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making science work for climate adaptation

The fifth edition of the UNEP Adaptation Gap Report looks at progress in planning, financing, and implementing adaptation – with a focus on nature-based solutions.

Adaptation – reducing countries’ and communities’ vulnerability to climate change by increasing their ability to absorb impacts and remain resilient – is a key pillar of the Paris Agreement. Given the current uncertainties around efforts to contain climate change, the world must plan for, finance and implement climate change adaption measures appropriate for the observed and projected climate change impacts, losses and damages. The AGR 2020 found that such action was lagging far behind where it should be. In addition, the COVID-19 pandemic is expected to hit the ability of countries to take adaptation actions, disproportionately affecting the most vulnerable countries and population groups. However, we still have the hope to build a more resilient world in the recovery stage to confront future risks including climate change.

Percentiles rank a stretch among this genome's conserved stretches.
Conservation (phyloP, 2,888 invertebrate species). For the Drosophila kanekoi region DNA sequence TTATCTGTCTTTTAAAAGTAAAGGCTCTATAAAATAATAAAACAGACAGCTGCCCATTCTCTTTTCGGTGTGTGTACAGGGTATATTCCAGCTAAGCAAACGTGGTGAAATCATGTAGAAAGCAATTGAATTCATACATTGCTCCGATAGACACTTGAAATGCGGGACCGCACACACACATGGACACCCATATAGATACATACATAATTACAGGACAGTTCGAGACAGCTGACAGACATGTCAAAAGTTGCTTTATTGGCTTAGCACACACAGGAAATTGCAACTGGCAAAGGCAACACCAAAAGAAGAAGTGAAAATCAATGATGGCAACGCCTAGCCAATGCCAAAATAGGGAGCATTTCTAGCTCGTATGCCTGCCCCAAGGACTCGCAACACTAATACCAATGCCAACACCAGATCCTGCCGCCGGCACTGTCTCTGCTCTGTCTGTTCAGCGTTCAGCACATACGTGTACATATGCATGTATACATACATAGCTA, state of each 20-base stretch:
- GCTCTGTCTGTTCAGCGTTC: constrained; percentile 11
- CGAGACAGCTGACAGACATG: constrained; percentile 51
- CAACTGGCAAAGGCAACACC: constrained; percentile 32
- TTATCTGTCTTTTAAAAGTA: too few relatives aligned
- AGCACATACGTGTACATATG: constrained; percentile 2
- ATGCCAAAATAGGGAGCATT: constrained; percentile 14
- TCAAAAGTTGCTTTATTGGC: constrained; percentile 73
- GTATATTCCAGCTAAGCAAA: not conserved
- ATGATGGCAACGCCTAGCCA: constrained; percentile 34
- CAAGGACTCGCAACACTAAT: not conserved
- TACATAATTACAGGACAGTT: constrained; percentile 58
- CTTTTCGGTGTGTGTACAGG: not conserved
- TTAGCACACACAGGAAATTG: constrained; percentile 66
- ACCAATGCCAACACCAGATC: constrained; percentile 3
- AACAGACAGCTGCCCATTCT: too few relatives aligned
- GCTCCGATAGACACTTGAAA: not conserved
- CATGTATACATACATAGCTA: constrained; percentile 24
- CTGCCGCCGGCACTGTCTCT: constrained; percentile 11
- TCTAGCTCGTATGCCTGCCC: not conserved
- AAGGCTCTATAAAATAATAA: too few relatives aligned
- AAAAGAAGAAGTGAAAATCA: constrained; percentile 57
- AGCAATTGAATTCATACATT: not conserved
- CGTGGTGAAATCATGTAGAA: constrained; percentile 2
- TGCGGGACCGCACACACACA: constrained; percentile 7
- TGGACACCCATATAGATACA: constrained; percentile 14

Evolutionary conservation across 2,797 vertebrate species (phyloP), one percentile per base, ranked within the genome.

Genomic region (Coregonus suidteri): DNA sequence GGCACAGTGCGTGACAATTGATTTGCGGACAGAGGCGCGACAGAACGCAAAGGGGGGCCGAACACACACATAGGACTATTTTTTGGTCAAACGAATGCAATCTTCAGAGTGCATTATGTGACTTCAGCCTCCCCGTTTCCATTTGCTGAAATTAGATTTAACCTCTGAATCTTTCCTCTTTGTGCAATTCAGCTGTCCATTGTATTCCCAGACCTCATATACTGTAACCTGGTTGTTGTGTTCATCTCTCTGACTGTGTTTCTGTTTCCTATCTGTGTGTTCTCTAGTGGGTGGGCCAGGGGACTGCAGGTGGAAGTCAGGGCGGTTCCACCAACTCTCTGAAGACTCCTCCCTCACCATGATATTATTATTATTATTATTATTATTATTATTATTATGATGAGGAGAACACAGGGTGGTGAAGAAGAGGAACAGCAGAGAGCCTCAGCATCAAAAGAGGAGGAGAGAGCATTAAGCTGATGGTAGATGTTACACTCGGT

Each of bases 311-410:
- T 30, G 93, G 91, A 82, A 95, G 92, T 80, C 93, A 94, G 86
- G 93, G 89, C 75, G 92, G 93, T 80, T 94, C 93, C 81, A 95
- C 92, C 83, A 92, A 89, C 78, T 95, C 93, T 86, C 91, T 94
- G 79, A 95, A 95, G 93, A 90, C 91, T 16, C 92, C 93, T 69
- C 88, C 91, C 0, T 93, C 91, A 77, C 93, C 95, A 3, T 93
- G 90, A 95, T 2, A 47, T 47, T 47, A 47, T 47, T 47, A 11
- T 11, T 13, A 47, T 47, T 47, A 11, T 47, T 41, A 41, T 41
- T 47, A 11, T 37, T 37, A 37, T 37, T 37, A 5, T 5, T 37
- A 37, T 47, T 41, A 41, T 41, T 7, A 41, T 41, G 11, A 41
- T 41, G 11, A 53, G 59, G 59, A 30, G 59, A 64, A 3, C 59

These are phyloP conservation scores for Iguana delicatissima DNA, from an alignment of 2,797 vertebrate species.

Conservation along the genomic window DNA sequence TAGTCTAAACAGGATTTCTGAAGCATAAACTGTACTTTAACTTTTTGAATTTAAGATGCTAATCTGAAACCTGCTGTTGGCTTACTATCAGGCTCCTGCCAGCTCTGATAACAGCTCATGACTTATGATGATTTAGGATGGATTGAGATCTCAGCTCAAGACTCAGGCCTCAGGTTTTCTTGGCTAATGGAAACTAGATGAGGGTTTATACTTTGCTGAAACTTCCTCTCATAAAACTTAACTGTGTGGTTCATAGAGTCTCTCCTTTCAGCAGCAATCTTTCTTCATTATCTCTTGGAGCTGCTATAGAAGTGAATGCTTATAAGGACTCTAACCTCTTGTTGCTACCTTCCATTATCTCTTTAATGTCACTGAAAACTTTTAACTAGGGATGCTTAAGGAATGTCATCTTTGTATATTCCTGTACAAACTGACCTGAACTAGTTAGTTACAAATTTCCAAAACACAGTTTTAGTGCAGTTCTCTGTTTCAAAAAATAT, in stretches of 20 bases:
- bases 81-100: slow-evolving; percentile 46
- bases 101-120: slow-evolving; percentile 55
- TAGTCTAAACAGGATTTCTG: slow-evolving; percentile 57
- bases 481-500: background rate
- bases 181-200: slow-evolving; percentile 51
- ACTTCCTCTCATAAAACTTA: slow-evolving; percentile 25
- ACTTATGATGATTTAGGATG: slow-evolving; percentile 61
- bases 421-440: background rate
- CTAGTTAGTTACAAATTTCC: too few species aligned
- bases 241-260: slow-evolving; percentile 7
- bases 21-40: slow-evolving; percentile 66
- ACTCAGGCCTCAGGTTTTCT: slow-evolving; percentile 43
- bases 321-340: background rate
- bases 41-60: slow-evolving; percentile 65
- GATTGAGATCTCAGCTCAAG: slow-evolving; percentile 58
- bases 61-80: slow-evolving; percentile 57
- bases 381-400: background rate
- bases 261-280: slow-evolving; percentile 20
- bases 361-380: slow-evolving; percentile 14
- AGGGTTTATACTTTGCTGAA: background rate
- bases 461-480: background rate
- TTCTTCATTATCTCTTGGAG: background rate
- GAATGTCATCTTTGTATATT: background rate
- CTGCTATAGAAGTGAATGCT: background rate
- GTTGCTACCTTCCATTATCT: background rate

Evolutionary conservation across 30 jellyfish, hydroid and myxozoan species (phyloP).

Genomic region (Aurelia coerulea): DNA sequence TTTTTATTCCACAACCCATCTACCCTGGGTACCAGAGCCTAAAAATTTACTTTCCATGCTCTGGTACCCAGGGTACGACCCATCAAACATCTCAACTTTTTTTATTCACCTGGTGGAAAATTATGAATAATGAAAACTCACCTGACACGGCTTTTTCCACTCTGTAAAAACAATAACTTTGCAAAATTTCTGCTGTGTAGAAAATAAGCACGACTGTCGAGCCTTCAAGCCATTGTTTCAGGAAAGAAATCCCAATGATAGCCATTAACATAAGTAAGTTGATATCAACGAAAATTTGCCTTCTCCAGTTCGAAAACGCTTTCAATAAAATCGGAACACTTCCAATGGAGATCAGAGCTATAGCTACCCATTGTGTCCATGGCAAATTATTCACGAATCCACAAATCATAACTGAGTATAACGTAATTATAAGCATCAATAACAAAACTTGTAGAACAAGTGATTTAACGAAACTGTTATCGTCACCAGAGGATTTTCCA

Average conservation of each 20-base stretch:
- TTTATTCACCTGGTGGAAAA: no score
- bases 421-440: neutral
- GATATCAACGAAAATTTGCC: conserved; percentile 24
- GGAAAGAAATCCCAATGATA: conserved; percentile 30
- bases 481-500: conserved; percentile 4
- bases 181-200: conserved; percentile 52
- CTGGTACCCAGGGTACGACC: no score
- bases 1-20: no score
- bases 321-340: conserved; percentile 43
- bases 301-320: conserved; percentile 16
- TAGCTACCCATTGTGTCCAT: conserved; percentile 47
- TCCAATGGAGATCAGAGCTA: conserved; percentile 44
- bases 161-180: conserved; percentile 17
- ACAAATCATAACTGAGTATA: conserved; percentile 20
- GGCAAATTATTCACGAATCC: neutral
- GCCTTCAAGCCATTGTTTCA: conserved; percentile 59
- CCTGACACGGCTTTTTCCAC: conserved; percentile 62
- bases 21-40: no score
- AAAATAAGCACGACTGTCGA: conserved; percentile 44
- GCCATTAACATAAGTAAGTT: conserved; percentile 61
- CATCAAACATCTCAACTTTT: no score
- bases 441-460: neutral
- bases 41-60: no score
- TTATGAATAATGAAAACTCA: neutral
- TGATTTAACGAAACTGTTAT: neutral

As indicated in the AGR 2020, while nations have advanced in planning and implementation for adaptation, huge gaps remain, particularly in finance for developing countries and bringing adaptation projects to the stage where they bring real reductions in climate risks such as extra weather events and sea-level rise. Annual adaptation costs in developing countries are estimated at USD 70 billion. This figure is expected to reach USD 140-300 billion in 2030 and USD 280-500 billion in 2050. Public and private finance for adaptation must be stepped up urgently, while faster implementation is required on adaptation projects.

The AGR 2020 had a special focus on Nature-based Solutions as one of the most cost-effective approaches in the adaptation portfolio. However, there are few tangible plans and limited financing available for them. An analysis of four major climate and development funds – the Global Environment Facility, the Green Climate Fund, the Adaptation Fund and the International Climate Initiative – suggested that support for green initiatives with some element of Nature-based Solutions had risen over the last two decades. Cumulative investment for climate change projects under the four funds stood at USD 94 billion. However, only USD 12 billion was spent on Nature-based Solutions – a tiny fraction of total adaptation and conservation finance.

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